Our mother passed away in 2013 leaving the estate to be divided between siblings.

My brother, his wife and family lived with our mother and all siblings have allowed them to live there since she died.

The time now has come where we feel that it is time to sell. Unfortunately my brother is unable to buy the property as he is the only breadwinner and wouldn’t be able to afford a large mortgage.

Inheritance dilemma: Brother and family live in mother's old house, but the other siblings want to sell (Stock image)

Inheritance dilemma: Brother and family live in mother’s old house, but the other siblings want to sell (Stock image)

All siblings have agreed he can stay in the property for the time being having made it clear that he has to find another property.

As the executor how can we make this legal without losing our individual share of the estate?

Paul Handford, wills and probate lawyer at Which? Legal, replies: On the face of it, it is a simple matter of asking your brother to leave, selling the house and dividing the net proceeds between your siblings.

In practice, it is very far from simple and often consumes a lot of emotion, time and expense.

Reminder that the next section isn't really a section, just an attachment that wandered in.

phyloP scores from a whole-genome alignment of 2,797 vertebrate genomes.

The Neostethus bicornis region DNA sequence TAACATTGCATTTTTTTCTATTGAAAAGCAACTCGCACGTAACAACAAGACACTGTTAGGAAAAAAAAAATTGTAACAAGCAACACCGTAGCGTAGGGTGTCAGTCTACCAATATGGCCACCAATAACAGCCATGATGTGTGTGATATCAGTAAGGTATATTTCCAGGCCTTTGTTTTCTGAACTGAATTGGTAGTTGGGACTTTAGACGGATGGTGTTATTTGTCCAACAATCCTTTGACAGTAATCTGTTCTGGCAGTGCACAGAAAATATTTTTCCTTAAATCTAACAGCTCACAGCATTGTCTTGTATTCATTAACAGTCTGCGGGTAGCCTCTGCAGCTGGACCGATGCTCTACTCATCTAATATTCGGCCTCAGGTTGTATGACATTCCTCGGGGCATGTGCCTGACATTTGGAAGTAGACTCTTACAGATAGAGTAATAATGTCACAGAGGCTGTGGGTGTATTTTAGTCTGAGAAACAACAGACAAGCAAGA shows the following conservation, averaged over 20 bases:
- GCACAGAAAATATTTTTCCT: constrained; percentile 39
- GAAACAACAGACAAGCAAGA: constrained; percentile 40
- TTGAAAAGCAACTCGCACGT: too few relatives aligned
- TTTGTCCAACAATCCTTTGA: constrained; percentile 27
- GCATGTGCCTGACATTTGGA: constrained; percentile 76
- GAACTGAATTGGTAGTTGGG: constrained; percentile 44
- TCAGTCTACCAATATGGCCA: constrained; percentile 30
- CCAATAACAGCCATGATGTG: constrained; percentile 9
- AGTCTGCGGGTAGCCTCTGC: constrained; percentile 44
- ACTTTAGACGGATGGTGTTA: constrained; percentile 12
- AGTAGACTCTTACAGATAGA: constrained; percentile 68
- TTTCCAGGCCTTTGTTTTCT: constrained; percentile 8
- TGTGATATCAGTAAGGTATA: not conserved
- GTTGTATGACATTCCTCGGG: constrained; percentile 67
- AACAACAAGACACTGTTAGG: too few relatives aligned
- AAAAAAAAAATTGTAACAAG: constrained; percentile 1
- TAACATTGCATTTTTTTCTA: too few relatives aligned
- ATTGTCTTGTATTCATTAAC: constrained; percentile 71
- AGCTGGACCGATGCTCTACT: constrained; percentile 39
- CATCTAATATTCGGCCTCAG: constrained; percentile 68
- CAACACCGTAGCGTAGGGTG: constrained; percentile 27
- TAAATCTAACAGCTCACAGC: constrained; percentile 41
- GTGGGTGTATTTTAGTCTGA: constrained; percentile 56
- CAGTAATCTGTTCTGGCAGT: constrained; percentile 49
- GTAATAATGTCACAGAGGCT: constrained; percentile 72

As executor, you have the prime responsibility for sorting this out, so I’ll run through your options and some of the challenges you might come up against. 

Can your brother buy the property by private arrangement?

You mention that your brother doesn’t have access to the finance to buy the house in full from all other siblings.

However, there could be an opportunity for a private arrangement where your brother buys the house from the estate over a set period of time.

Paul Handford: 'As executor, you are under a duty to act impartially, which means you must do what is in the best interest of all the parties'

Paul Handford: 'As executor, you are under a duty to act impartially, which means you must do what is in the best interest of all the parties'

Paul Handford: ‘As executor, you are under a duty to act impartially, which means you must do what is in the best interest of all the parties’

You could agree on a value of the property and he could pay you each monthly instalments, plus interest, until he owns it outright.

You would all receive some extra (taxable) income without having to uproot your brother and his family.

However you must take independent legal advice when setting up such an arrangement to review the land law and tax consequences. 

Can you force your brother’s family out of the property?